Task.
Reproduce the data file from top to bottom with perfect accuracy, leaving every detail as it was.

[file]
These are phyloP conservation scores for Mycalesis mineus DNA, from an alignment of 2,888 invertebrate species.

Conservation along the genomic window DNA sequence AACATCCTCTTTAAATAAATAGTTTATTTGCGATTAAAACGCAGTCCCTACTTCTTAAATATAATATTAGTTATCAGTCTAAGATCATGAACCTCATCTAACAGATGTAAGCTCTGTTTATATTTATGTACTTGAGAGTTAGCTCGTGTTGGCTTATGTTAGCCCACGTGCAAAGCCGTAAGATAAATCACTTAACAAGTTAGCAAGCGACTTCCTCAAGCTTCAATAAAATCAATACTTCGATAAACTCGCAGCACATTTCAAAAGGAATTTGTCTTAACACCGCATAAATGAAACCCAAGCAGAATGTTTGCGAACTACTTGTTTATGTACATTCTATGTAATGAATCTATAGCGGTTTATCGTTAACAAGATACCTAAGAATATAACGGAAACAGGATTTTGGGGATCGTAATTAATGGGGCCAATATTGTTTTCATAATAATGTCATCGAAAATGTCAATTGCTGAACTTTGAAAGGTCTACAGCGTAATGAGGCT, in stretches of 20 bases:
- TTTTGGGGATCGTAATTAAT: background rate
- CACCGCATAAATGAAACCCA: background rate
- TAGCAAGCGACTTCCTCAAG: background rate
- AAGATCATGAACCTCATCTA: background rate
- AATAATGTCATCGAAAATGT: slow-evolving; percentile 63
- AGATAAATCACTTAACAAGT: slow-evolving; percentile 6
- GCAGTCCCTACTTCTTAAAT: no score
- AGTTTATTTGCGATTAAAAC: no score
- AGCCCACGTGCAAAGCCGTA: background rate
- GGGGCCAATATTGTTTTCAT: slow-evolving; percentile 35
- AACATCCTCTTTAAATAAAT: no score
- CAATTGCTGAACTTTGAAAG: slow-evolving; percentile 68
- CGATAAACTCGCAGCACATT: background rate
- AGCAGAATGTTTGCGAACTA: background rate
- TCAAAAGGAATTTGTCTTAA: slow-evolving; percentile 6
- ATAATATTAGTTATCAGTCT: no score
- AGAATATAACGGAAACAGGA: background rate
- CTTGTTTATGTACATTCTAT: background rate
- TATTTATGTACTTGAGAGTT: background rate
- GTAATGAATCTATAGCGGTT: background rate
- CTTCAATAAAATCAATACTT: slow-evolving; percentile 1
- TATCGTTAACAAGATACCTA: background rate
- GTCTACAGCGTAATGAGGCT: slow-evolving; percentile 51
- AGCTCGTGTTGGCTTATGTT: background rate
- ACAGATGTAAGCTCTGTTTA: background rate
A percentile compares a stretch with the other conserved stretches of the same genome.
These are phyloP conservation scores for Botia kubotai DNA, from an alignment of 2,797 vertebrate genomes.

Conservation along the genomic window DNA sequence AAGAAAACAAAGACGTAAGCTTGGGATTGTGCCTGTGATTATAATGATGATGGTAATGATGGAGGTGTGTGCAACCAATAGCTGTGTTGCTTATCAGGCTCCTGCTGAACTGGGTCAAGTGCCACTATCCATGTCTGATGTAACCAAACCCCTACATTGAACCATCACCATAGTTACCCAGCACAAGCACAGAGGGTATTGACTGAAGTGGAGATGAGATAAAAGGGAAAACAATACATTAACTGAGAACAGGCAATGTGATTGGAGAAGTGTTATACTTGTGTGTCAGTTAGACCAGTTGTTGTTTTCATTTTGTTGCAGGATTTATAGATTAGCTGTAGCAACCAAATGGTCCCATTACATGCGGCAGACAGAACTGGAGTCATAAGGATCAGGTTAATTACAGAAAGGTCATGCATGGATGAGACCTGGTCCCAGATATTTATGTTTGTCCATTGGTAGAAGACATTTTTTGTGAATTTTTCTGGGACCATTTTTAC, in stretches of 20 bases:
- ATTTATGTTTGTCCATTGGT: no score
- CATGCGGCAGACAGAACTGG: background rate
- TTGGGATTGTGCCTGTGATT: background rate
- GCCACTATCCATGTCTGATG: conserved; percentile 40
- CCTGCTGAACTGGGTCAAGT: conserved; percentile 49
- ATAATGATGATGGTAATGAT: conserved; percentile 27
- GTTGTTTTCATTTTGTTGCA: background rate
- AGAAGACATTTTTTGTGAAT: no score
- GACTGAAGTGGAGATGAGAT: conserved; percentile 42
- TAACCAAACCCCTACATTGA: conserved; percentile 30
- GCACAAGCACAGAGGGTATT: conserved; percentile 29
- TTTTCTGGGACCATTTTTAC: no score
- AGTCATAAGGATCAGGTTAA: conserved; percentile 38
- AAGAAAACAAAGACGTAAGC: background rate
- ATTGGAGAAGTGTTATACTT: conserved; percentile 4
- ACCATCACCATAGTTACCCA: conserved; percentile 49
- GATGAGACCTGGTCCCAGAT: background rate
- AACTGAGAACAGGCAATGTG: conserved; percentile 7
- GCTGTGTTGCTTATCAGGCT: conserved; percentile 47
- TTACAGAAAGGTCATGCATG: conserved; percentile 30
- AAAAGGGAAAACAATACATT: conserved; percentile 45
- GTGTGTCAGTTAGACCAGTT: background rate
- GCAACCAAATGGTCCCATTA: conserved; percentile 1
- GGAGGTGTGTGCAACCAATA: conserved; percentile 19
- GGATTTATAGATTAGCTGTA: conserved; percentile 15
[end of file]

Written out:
These are phyloP conservation scores for Mycalesis mineus DNA, from an alignment of 2,888 invertebrate species.

Conservation along the genomic window DNA sequence AACATCCTCTTTAAATAAATAGTTTATTTGCGATTAAAACGCAGTCCCTACTTCTTAAATATAATATTAGTTATCAGTCTAAGATCATGAACCTCATCTAACAGATGTAAGCTCTGTTTATATTTATGTACTTGAGAGTTAGCTCGTGTTGGCTTATGTTAGCCCACGTGCAAAGCCGTAAGATAAATCACTTAACAAGTTAGCAAGCGACTTCCTCAAGCTTCAATAAAATCAATACTTCGATAAACTCGCAGCACATTTCAAAAGGAATTTGTCTTAACACCGCATAAATGAAACCCAAGCAGAATGTTTGCGAACTACTTGTTTATGTACATTCTATGTAATGAATCTATAGCGGTTTATCGTTAACAAGATACCTAAGAATATAACGGAAACAGGATTTTGGGGATCGTAATTAATGGGGCCAATATTGTTTTCATAATAATGTCATCGAAAATGTCAATTGCTGAACTTTGAAAGGTCTACAGCGTAATGAGGCT, in stretches of 20 bases:
- TTTTGGGGATCGTAATTAAT: background rate
- CACCGCATAAATGAAACCCA: background rate
- TAGCAAGCGACTTCCTCAAG: background rate
- AAGATCATGAACCTCATCTA: background rate
- AATAATGTCATCGAAAATGT: slow-evolving; percentile 63
- AGATAAATCACTTAACAAGT: slow-evolving; percentile 6
- GCAGTCCCTACTTCTTAAAT: no score
- AGTTTATTTGCGATTAAAAC: no score
- AGCCCACGTGCAAAGCCGTA: background rate
- GGGGCCAATATTGTTTTCAT: slow-evolving; percentile 35
- AACATCCTCTTTAAATAAAT: no score
- CAATTGCTGAACTTTGAAAG: slow-evolving; percentile 68
- CGATAAACTCGCAGCACATT: background rate
- AGCAGAATGTTTGCGAACTA: background rate
- TCAAAAGGAATTTGTCTTAA: slow-evolving; percentile 6
- ATAATATTAGTTATCAGTCT: no score
- AGAATATAACGGAAACAGGA: background rate
- CTTGTTTATGTACATTCTAT: background rate
- TATTTATGTACTTGAGAGTT: background rate
- GTAATGAATCTATAGCGGTT: background rate
- CTTCAATAAAATCAATACTT: slow-evolving; percentile 1
- TATCGTTAACAAGATACCTA: background rate
- GTCTACAGCGTAATGAGGCT: slow-evolving; percentile 51
- AGCTCGTGTTGGCTTATGTT: background rate
- ACAGATGTAAGCTCTGTTTA: background rate
A percentile compares a stretch with the other conserved stretches of the same genome.
These are phyloP conservation scores for Botia kubotai DNA, from an alignment of 2,797 vertebrate genomes.

Conservation along the genomic window DNA sequence AAGAAAACAAAGACGTAAGCTTGGGATTGTGCCTGTGATTATAATGATGATGGTAATGATGGAGGTGTGTGCAACCAATAGCTGTGTTGCTTATCAGGCTCCTGCTGAACTGGGTCAAGTGCCACTATCCATGTCTGATGTAACCAAACCCCTACATTGAACCATCACCATAGTTACCCAGCACAAGCACAGAGGGTATTGACTGAAGTGGAGATGAGATAAAAGGGAAAACAATACATTAACTGAGAACAGGCAATGTGATTGGAGAAGTGTTATACTTGTGTGTCAGTTAGACCAGTTGTTGTTTTCATTTTGTTGCAGGATTTATAGATTAGCTGTAGCAACCAAATGGTCCCATTACATGCGGCAGACAGAACTGGAGTCATAAGGATCAGGTTAATTACAGAAAGGTCATGCATGGATGAGACCTGGTCCCAGATATTTATGTTTGTCCATTGGTAGAAGACATTTTTTGTGAATTTTTCTGGGACCATTTTTAC, in stretches of 20 bases:
- ATTTATGTTTGTCCATTGGT: no score
- CATGCGGCAGACAGAACTGG: background rate
- TTGGGATTGTGCCTGTGATT: background rate
- GCCACTATCCATGTCTGATG: conserved; percentile 40
- CCTGCTGAACTGGGTCAAGT: conserved; percentile 49
- ATAATGATGATGGTAATGAT: conserved; percentile 27
- GTTGTTTTCATTTTGTTGCA: background rate
- AGAAGACATTTTTTGTGAAT: no score
- GACTGAAGTGGAGATGAGAT: conserved; percentile 42
- TAACCAAACCCCTACATTGA: conserved; percentile 30
- GCACAAGCACAGAGGGTATT: conserved; percentile 29
- TTTTCTGGGACCATTTTTAC: no score
- AGTCATAAGGATCAGGTTAA: conserved; percentile 38
- AAGAAAACAAAGACGTAAGC: background rate
- ATTGGAGAAGTGTTATACTT: conserved; percentile 4
- ACCATCACCATAGTTACCCA: conserved; percentile 49
- GATGAGACCTGGTCCCAGAT: background rate
- AACTGAGAACAGGCAATGTG: conserved; percentile 7
- GCTGTGTTGCTTATCAGGCT: conserved; percentile 47
- TTACAGAAAGGTCATGCATG: conserved; percentile 30
- AAAAGGGAAAACAATACATT: conserved; percentile 45
- GTGTGTCAGTTAGACCAGTT: background rate
- GCAACCAAATGGTCCCATTA: conserved; percentile 1
- GGAGGTGTGTGCAACCAATA: conserved; percentile 19
- GGATTTATAGATTAGCTGTA: conserved; percentile 15